The proton therapy group may also have included more patients from privileged backgrounds, Drs. Park and Yu noted. Socioeconomic status and social support can affect treatment outcomes, they wrote.
In addition, fewer people with head and neck cancerwho are more likely to suffer from radiation-associated side effectswere included in the proton therapy group, the editorialists added.
It Costs More But Is It Worth More
Ezekiel J. Emanuel on health policy and other topics.
If you want to know what is wrong with American health care today, exhibit A might be the two new proton beam treatment facilities the Mayo Clinic has begun building, one in Minnesota, the other in Arizona, at a cost of more than $180 million dollars each. They are part of a medical arms race for proton beam machines, which could cost taxpayers billions of dollars for a treatment that, in many cases, appears to be no better than cheaper alternatives.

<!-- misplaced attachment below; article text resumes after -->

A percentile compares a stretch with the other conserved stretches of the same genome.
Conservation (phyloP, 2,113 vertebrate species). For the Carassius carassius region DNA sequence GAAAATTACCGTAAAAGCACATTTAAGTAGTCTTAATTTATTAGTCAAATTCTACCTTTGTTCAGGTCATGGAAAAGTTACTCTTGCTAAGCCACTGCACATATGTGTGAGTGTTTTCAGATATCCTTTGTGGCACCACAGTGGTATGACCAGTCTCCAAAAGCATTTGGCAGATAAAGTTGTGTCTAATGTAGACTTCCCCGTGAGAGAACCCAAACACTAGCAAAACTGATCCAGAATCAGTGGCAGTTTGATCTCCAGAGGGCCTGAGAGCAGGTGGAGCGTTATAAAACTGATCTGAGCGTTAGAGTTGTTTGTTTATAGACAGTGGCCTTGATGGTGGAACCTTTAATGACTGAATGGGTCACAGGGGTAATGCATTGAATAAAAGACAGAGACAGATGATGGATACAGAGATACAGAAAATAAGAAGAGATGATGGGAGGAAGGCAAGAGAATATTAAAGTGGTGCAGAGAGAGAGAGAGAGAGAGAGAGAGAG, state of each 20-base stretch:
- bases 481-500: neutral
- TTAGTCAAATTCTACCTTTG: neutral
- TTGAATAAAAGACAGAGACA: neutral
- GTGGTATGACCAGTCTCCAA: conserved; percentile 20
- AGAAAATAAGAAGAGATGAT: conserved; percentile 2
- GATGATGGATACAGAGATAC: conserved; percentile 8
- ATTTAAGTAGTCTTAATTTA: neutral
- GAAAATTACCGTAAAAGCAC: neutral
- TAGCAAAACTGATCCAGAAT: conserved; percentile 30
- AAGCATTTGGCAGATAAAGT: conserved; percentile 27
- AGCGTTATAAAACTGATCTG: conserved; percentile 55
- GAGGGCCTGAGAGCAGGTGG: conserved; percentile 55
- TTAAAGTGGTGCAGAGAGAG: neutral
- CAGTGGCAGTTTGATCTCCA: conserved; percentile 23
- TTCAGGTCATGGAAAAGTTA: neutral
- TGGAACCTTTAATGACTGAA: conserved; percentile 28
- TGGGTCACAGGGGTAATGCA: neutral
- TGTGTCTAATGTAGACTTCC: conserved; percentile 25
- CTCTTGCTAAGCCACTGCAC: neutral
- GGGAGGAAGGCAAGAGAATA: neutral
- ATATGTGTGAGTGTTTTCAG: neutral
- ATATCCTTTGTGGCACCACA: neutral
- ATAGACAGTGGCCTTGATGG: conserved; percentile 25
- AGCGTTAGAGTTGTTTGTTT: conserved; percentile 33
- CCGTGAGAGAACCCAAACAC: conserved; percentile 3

Proton beam therapy is a kind of radiation used to treat cancers. The particles are made of atomic nuclei rather than the usual X-rays, and theoretically can be focused more precisely on cancerous tissue, minimizing the danger to healthy tissue surrounding it. But the machines are tremendously expensive, requiring a particle accelerator encased in a football-field-size building with concrete walls. As a result, Medicare will pay around $50,000 for proton beam therapy for a patient with prostate cancer, roughly twice as much as it would if the patient received another type of radiation.
To generate sufficient revenue, proton beam facilities need to treat patients with other types of cancer. Consequently, they have been promoted for patients with lung, esophageal, breast, head and neck cancers. But the biggest target by far has been prostate cancer, diagnosed in nearly a quarter of a million men each year.